“Gauffa-what?”

As I was examining my Baby this week, I noticed that it looked as if it wasn’t in it’s original binding. So of course this thought resulted in me researching all about who owned it, if they rebound it and how it was done. My Baby, housed in the Z.S.R. Library, has beautiful blue hardcovers and the papers are touched with gold. I had to know who added these details.

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Evidenced by a decorative bookplate inside this particular copy of the Divine Comedy, the book was owned by John Ruskin, a Victoria artist and critic. Mr. Ruskin was one of the most influential writers on art and society in 19th century England and was a great admirer of Dante. It is presumed that he was the one who had the book rebound. The Z.S.R. copy of Dante is bound in blue velvet with yellow silk endpapers and gauffered edges. Wait…”gauffa-what?”

When I came across this word, I had no clue what it meant. I had to find out! Gauffered edges (also spelled gauffred, gaufre, goffered) were used by a lot of European bookbinders, and also a lot of German binders in the 16th century. Gauffering means that the edges of a book, usually gilded, have been decorated further by heated finishing tools which indent small repeating patterns. This process is most successful when performed on a book printed on hard paper and gilt solid. It can be done directly on the gold or by layering different colored gold over the first and tooling over the top gold, leaving the pattern in the new gold imprinted on the original metal. The gorgeous effect is often enhanced by scraping parts of the gold away and then staining the white part of the paper that shows through. The result is an aesthetically pleasing book with an overwhelming feel of pride craftsmanship.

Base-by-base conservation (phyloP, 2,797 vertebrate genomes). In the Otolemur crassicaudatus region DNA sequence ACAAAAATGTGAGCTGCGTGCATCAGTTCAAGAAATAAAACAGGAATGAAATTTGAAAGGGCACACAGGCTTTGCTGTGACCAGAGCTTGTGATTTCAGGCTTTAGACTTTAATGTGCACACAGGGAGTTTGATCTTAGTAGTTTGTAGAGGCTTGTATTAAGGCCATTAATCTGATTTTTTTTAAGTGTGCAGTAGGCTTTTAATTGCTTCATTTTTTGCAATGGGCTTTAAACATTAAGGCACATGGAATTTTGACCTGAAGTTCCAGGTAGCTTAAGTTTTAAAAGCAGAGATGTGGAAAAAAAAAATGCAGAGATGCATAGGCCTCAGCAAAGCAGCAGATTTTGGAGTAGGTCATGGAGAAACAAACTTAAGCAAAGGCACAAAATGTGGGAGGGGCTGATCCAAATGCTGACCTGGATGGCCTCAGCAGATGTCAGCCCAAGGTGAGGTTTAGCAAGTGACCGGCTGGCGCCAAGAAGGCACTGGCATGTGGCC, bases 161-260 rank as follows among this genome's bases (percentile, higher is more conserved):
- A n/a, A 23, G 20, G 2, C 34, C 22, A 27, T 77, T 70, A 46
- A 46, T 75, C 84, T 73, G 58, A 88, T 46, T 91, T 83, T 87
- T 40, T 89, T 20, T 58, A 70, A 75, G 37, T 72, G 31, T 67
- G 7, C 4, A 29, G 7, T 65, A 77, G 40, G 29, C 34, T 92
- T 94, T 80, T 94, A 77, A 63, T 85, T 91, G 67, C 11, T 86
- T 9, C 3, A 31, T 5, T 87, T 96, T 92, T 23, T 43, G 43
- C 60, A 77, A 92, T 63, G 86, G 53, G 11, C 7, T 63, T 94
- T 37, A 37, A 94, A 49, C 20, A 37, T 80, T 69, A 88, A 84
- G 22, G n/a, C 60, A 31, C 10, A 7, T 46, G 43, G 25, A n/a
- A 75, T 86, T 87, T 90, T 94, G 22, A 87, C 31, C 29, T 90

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It’s truly amazing how much history and technique can be found out about a book. Never underestimate the power of research.

http://zsr.wfu.edu/special/blog/tag/divine-comedy/

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